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The Competitive Potential of Supply Management

Supply management can be a powerful competitive weapon—if the strategy driving that activity is closely and continuously aligned with the business strategy. Yet new research suggests that the necessary alignment is often lacking. This article offers a process for identifying and implementing the supply management strategies that hold the best potential for competitive advantage.

By ·

Firms around the world are developing and adapting business strategy in order to meet an ever-changing global marketplace. These changing business strategies are frequently driven by downward price pressure, more complicated global supply chains, increasing global competition, heightened customer value expectations, changing population demographics, increasing demand for environmentally safe products, rapidly changing technology, and growing stakeholder demands.

In this dynamic environment, supply management strategies must align with and support rapidly changing business strategy. In fact, when this alignment is lacking, supply management simply cannot properly support the business. For example, supply management may focus on delivering business value through the negotiation of improved pricing, when the business actually needs insight into suppliers’ process and technology innovation.

In this case, the supplier will certainly understand that they are primarily competing on price and then appropriately choose to withhold their valuable insight into process and technology innovation.

For most organizations, the close and continuing alignment of supply management strategies with business strategy represents a transformational supply management change.  In this article, we suggest a process to help supply management professionals undertake this transformational change in a fast and effective way.  Our discussion is based on the most recent CAPS Research Executive Assessment of Supply (EAS). (For more on this research, see accompanying sidebar.) We describe the current state of supply management, suggest a future state of supply management strategy, point to those opportunities for strategy development and improvement, and then outline a process for achieving the necessary supply management transformation. Our goal is to give forward-looking supply executives a view of where they might most effectively apply resources in order to close gaps—and in so doing better support business strategy and contribute to their companies’ competitiveness.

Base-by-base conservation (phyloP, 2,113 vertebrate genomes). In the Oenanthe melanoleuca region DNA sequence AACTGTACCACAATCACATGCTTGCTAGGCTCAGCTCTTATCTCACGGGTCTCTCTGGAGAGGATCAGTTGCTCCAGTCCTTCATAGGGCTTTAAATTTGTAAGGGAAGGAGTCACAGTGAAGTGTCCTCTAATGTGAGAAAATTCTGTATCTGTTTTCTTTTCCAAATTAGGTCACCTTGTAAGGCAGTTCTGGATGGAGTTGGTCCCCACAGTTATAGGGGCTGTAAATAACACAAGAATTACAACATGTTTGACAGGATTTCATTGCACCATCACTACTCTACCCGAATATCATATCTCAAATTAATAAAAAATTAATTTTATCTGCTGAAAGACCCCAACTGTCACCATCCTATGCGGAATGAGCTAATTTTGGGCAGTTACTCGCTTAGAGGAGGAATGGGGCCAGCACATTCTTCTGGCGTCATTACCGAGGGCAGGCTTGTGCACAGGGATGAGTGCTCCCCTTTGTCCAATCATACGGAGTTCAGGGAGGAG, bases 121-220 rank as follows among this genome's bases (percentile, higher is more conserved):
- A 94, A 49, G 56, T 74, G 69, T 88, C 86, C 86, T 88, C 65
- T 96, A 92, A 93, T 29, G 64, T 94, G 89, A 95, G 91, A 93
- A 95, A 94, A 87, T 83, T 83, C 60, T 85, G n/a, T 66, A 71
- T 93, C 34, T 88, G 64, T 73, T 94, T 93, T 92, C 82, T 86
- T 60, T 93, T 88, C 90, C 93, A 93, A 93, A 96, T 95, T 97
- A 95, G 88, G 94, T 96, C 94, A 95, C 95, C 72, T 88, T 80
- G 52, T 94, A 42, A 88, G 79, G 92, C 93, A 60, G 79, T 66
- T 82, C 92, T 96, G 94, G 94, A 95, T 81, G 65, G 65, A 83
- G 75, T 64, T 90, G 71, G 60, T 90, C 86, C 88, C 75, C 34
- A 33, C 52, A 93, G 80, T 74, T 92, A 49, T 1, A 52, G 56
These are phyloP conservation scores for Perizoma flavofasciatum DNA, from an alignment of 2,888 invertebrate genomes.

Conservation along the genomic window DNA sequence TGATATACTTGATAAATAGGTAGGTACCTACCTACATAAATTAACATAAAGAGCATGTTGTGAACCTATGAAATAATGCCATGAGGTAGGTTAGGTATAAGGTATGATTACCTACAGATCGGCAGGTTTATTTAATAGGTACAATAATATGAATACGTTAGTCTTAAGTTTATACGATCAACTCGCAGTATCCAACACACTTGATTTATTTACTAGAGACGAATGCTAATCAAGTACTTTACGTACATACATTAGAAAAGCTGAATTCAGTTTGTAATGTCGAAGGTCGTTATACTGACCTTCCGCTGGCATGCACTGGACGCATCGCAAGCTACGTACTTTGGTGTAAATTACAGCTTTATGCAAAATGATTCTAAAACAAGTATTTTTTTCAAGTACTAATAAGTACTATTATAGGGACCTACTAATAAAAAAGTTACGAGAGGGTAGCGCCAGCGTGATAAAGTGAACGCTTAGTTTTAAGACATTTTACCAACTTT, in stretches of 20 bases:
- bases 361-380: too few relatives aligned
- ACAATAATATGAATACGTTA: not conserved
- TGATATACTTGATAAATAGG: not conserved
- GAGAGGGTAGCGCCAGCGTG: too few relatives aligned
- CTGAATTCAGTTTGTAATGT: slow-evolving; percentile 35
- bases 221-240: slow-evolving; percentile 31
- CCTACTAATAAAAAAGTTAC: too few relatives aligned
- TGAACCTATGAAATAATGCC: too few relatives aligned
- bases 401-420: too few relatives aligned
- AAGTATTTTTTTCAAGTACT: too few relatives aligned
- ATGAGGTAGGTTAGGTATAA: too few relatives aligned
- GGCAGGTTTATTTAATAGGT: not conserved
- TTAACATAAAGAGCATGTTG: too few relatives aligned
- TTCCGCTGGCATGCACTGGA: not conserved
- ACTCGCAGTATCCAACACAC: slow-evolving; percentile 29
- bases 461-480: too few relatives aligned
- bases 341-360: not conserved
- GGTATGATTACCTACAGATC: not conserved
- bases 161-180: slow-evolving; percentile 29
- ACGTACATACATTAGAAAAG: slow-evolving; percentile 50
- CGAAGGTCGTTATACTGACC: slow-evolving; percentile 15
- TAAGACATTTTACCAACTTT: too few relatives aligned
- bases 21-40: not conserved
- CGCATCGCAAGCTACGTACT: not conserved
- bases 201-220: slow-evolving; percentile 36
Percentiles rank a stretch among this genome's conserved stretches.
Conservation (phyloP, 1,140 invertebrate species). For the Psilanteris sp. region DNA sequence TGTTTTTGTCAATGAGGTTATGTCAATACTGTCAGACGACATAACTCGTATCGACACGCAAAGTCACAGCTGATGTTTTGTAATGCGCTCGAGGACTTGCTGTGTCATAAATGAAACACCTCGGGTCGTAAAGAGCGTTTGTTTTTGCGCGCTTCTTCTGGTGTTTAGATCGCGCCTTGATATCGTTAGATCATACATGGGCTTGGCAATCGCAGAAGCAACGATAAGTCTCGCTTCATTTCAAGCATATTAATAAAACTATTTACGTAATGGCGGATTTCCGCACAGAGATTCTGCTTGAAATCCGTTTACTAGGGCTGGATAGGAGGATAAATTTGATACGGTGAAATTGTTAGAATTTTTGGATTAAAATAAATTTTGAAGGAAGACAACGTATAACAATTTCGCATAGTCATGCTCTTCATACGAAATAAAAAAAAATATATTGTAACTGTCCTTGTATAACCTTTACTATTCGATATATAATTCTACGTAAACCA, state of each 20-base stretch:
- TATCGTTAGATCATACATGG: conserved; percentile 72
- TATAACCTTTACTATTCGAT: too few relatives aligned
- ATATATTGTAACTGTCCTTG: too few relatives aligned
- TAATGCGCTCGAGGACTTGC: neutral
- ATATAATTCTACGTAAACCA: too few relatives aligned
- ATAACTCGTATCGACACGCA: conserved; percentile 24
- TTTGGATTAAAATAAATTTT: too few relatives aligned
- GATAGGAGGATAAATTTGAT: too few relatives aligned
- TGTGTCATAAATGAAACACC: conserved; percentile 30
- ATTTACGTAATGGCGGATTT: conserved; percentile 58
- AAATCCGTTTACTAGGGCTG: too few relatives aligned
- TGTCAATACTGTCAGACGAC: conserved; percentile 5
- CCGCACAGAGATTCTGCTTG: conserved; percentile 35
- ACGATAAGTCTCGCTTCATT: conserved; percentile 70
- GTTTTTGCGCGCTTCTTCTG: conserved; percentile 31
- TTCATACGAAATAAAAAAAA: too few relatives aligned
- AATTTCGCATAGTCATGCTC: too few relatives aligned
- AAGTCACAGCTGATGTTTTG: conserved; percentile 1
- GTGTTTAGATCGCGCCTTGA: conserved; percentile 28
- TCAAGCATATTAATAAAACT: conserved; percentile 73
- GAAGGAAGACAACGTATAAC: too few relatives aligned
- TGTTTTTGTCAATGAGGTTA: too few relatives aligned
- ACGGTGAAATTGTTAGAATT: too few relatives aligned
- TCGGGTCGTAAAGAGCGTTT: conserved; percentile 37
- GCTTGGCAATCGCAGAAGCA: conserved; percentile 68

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Download Article PDF

Firms around the world are developing and adapting business strategy in order to meet an ever-changing global marketplace. These changing business strategies are frequently driven by downward price pressure, more complicated global supply chains, increasing global competition, heightened customer value expectations, changing population demographics, increasing demand for environmentally safe products, rapidly changing technology, and growing stakeholder demands.

In this dynamic environment, supply management strategies must align with and support rapidly changing business strategy. In fact, when this alignment is lacking, supply management simply cannot properly support the business. For example, supply management may focus on delivering business value through the negotiation of improved pricing, when the business actually needs insight into suppliers’ process and technology innovation.

In this case, the supplier will certainly understand that they are primarily competing on price and then appropriately choose to withhold their valuable insight into process and technology innovation.

For most organizations, the close and continuing alignment of supply management strategies with business strategy represents a transformational supply management change.  In this article, we suggest a process to help supply management professionals undertake this transformational change in a fast and effective way.  Our discussion is based on the most recent CAPS Research Executive Assessment of Supply (EAS). (For more on this research, see accompanying sidebar.) We describe the current state of supply management, suggest a future state of supply management strategy, point to those opportunities for strategy development and improvement, and then outline a process for achieving the necessary supply management transformation. Our goal is to give forward-looking supply executives a view of where they might most effectively apply resources in order to close gaps—and in so doing better support business strategy and contribute to their companies’ competitiveness.

SUBSCRIBERS: Click here to download PDF of the full article.

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Article Topics

MayJune 2012 · All Topics
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